• In Canada, necessitates that provincial governments:
    • Identify a replacement drug for the formulary
    • Develop a transition process for individuals who are currently prescribed the drug
    • Review existing strategies for combating prescription drug misuse and abuse (Ontario Ministry of Health and Long-Term Care, 2012)
      • Note: The provincial public drug plans identified OxyContin’s tamper-resistant replacement, OxyNeo, as the replacement drug; however, they made OxyNeo available to patients only for a transition period of up to one year. Doctors who believe that it is still medically necessary to prescribe OxyNeo must submit requests on a case-by-case basis, providing all relevant medical information as well as the “clinical rationale” for using the unlisted drug.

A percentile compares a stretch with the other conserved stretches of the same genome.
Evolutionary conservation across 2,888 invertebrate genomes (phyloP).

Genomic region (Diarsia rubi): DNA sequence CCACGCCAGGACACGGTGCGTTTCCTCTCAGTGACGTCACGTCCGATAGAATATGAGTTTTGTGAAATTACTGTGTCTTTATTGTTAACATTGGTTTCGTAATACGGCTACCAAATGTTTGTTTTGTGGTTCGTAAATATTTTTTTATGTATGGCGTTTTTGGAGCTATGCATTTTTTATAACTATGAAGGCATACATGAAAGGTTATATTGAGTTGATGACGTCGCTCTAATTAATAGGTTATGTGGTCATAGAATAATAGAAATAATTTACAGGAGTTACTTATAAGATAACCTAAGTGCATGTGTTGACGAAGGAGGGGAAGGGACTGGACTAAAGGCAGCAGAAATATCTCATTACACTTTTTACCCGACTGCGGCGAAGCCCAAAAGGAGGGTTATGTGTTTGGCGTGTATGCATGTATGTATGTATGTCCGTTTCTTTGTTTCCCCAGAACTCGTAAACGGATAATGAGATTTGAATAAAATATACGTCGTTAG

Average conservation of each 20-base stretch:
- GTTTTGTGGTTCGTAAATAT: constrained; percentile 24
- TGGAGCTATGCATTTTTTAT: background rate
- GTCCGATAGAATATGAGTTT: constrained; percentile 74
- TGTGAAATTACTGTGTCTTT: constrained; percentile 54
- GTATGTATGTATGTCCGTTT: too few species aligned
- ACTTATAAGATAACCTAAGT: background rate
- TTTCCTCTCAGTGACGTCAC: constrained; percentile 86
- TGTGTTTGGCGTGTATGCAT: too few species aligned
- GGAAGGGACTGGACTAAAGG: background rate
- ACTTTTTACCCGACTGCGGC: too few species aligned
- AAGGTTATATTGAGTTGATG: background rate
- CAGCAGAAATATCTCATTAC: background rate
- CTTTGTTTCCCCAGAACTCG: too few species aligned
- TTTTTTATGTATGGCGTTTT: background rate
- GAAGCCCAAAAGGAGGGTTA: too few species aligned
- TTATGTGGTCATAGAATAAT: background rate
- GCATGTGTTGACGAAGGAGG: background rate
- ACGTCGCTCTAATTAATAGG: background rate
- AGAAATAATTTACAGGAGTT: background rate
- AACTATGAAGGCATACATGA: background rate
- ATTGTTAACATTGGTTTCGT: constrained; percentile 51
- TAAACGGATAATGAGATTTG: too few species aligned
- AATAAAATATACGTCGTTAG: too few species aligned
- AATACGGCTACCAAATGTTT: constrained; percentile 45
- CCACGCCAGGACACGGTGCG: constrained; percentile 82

• Does not prevent physicians from prescribing that drug
    • Note: Delisted drugs can be paid for out of pocket or by another insurance plan that did not delist the drug (Fischer & Keates, 2012). In Canada, individuals covered under private drug plans can still receive reimbursement for OxyContin and OxyNeo, if the drugs are still included in their plan’s formulary (Ontario Ministry of Health and Long-Term Care, 2012).

Populations

Prescribers, patients, pharmacies

Outcomes

  • Delisting OxyContin was associated with a reduction in oxycodone dispensing in Ontario, although several jurisdictions in Ontario saw no effect. Reductions also occurred in Alberta, which did not delist OxyContin (Fischer, Jones, & Rehm, 2014).
  • Delisting was linked to an ongoing reduction in oxycodone use in Ontario (which began in 2011), although causal influence has not been empirically established (Fischer, Ialomiteanu, Kurdyak, Mann, & Rehm, 2013).